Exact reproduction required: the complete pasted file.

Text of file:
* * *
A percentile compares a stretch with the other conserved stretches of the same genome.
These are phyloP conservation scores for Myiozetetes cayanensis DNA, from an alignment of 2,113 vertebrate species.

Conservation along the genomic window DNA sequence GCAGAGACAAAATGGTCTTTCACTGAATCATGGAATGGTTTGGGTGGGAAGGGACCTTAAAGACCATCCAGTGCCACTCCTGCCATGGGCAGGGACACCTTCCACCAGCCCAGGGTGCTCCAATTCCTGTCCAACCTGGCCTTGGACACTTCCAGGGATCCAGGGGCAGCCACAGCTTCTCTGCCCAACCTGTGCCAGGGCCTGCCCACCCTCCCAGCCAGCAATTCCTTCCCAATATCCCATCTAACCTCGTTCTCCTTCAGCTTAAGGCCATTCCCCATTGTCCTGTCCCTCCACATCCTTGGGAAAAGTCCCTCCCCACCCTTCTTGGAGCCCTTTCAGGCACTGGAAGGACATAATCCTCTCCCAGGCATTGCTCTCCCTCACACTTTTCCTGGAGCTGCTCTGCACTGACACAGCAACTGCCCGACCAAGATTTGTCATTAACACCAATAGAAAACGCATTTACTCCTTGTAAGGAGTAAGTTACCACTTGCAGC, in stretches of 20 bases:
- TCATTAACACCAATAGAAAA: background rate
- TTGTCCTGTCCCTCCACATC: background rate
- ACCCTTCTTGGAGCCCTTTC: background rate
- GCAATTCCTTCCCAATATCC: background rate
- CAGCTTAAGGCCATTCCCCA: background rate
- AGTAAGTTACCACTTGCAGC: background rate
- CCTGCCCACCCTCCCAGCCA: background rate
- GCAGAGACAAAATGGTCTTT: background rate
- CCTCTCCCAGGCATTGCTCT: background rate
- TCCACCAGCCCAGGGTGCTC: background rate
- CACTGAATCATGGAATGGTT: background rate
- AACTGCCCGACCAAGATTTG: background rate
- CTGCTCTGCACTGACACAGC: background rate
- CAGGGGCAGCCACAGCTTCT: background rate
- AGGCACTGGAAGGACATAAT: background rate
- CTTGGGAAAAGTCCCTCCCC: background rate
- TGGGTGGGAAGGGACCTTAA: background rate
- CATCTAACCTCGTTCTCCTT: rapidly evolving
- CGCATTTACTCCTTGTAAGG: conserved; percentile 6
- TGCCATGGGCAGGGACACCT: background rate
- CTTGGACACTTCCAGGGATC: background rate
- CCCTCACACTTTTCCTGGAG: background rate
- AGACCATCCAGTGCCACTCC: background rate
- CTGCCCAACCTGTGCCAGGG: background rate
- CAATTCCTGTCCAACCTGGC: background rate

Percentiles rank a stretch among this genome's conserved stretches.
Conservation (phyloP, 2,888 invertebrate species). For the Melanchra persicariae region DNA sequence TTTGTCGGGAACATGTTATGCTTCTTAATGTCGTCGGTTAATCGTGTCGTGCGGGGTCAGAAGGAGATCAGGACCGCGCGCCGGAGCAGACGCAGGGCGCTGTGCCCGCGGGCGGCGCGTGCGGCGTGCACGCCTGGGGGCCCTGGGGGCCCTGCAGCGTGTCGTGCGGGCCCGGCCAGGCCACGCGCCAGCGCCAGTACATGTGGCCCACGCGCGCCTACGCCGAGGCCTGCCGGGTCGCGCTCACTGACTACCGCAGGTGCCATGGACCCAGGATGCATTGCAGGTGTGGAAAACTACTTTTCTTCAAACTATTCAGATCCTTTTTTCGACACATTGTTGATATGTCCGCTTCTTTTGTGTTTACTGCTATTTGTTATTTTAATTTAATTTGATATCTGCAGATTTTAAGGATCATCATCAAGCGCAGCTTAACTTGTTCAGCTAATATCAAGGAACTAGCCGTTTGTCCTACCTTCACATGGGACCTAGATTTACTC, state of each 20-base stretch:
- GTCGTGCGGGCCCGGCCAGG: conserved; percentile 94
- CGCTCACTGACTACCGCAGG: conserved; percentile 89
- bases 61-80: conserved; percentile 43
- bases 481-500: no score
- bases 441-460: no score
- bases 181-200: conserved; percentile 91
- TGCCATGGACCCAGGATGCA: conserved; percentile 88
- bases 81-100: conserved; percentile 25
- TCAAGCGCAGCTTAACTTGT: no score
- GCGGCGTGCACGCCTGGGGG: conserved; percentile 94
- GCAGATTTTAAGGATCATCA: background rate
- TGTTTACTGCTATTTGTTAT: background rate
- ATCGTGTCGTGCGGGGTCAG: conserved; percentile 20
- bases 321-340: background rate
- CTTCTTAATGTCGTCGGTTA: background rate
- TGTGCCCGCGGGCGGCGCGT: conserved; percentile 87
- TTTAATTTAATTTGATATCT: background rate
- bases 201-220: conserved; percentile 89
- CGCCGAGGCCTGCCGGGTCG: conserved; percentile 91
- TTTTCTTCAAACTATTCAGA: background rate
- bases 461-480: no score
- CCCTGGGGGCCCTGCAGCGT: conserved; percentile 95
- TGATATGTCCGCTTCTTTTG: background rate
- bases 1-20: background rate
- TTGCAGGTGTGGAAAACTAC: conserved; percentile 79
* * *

A percentile compares a stretch with the other conserved stretches of the same genome.
These are phyloP conservation scores for Myiozetetes cayanensis DNA, from an alignment of 2,113 vertebrate species.

Conservation along the genomic window DNA sequence GCAGAGACAAAATGGTCTTTCACTGAATCATGGAATGGTTTGGGTGGGAAGGGACCTTAAAGACCATCCAGTGCCACTCCTGCCATGGGCAGGGACACCTTCCACCAGCCCAGGGTGCTCCAATTCCTGTCCAACCTGGCCTTGGACACTTCCAGGGATCCAGGGGCAGCCACAGCTTCTCTGCCCAACCTGTGCCAGGGCCTGCCCACCCTCCCAGCCAGCAATTCCTTCCCAATATCCCATCTAACCTCGTTCTCCTTCAGCTTAAGGCCATTCCCCATTGTCCTGTCCCTCCACATCCTTGGGAAAAGTCCCTCCCCACCCTTCTTGGAGCCCTTTCAGGCACTGGAAGGACATAATCCTCTCCCAGGCATTGCTCTCCCTCACACTTTTCCTGGAGCTGCTCTGCACTGACACAGCAACTGCCCGACCAAGATTTGTCATTAACACCAATAGAAAACGCATTTACTCCTTGTAAGGAGTAAGTTACCACTTGCAGC, in stretches of 20 bases:
- TCATTAACACCAATAGAAAA: background rate
- TTGTCCTGTCCCTCCACATC: background rate
- ACCCTTCTTGGAGCCCTTTC: background rate
- GCAATTCCTTCCCAATATCC: background rate
- CAGCTTAAGGCCATTCCCCA: background rate
- AGTAAGTTACCACTTGCAGC: background rate
- CCTGCCCACCCTCCCAGCCA: background rate
- GCAGAGACAAAATGGTCTTT: background rate
- CCTCTCCCAGGCATTGCTCT: background rate
- TCCACCAGCCCAGGGTGCTC: background rate
- CACTGAATCATGGAATGGTT: background rate
- AACTGCCCGACCAAGATTTG: background rate
- CTGCTCTGCACTGACACAGC: background rate
- CAGGGGCAGCCACAGCTTCT: background rate
- AGGCACTGGAAGGACATAAT: background rate
- CTTGGGAAAAGTCCCTCCCC: background rate
- TGGGTGGGAAGGGACCTTAA: background rate
- CATCTAACCTCGTTCTCCTT: rapidly evolving
- CGCATTTACTCCTTGTAAGG: conserved; percentile 6
- TGCCATGGGCAGGGACACCT: background rate
- CTTGGACACTTCCAGGGATC: background rate
- CCCTCACACTTTTCCTGGAG: background rate
- AGACCATCCAGTGCCACTCC: background rate
- CTGCCCAACCTGTGCCAGGG: background rate
- CAATTCCTGTCCAACCTGGC: background rate

Percentiles rank a stretch among this genome's conserved stretches.
Conservation (phyloP, 2,888 invertebrate species). For the Melanchra persicariae region DNA sequence TTTGTCGGGAACATGTTATGCTTCTTAATGTCGTCGGTTAATCGTGTCGTGCGGGGTCAGAAGGAGATCAGGACCGCGCGCCGGAGCAGACGCAGGGCGCTGTGCCCGCGGGCGGCGCGTGCGGCGTGCACGCCTGGGGGCCCTGGGGGCCCTGCAGCGTGTCGTGCGGGCCCGGCCAGGCCACGCGCCAGCGCCAGTACATGTGGCCCACGCGCGCCTACGCCGAGGCCTGCCGGGTCGCGCTCACTGACTACCGCAGGTGCCATGGACCCAGGATGCATTGCAGGTGTGGAAAACTACTTTTCTTCAAACTATTCAGATCCTTTTTTCGACACATTGTTGATATGTCCGCTTCTTTTGTGTTTACTGCTATTTGTTATTTTAATTTAATTTGATATCTGCAGATTTTAAGGATCATCATCAAGCGCAGCTTAACTTGTTCAGCTAATATCAAGGAACTAGCCGTTTGTCCTACCTTCACATGGGACCTAGATTTACTC, state of each 20-base stretch:
- GTCGTGCGGGCCCGGCCAGG: conserved; percentile 94
- CGCTCACTGACTACCGCAGG: conserved; percentile 89
- bases 61-80: conserved; percentile 43
- bases 481-500: no score
- bases 441-460: no score
- bases 181-200: conserved; percentile 91
- TGCCATGGACCCAGGATGCA: conserved; percentile 88
- bases 81-100: conserved; percentile 25
- TCAAGCGCAGCTTAACTTGT: no score
- GCGGCGTGCACGCCTGGGGG: conserved; percentile 94
- GCAGATTTTAAGGATCATCA: background rate
- TGTTTACTGCTATTTGTTAT: background rate
- ATCGTGTCGTGCGGGGTCAG: conserved; percentile 20
- bases 321-340: background rate
- CTTCTTAATGTCGTCGGTTA: background rate
- TGTGCCCGCGGGCGGCGCGT: conserved; percentile 87
- TTTAATTTAATTTGATATCT: background rate
- bases 201-220: conserved; percentile 89
- CGCCGAGGCCTGCCGGGTCG: conserved; percentile 91
- TTTTCTTCAAACTATTCAGA: background rate
- bases 461-480: no score
- CCCTGGGGGCCCTGCAGCGT: conserved; percentile 95
- TGATATGTCCGCTTCTTTTG: background rate
- bases 1-20: background rate
- TTGCAGGTGTGGAAAACTAC: conserved; percentile 79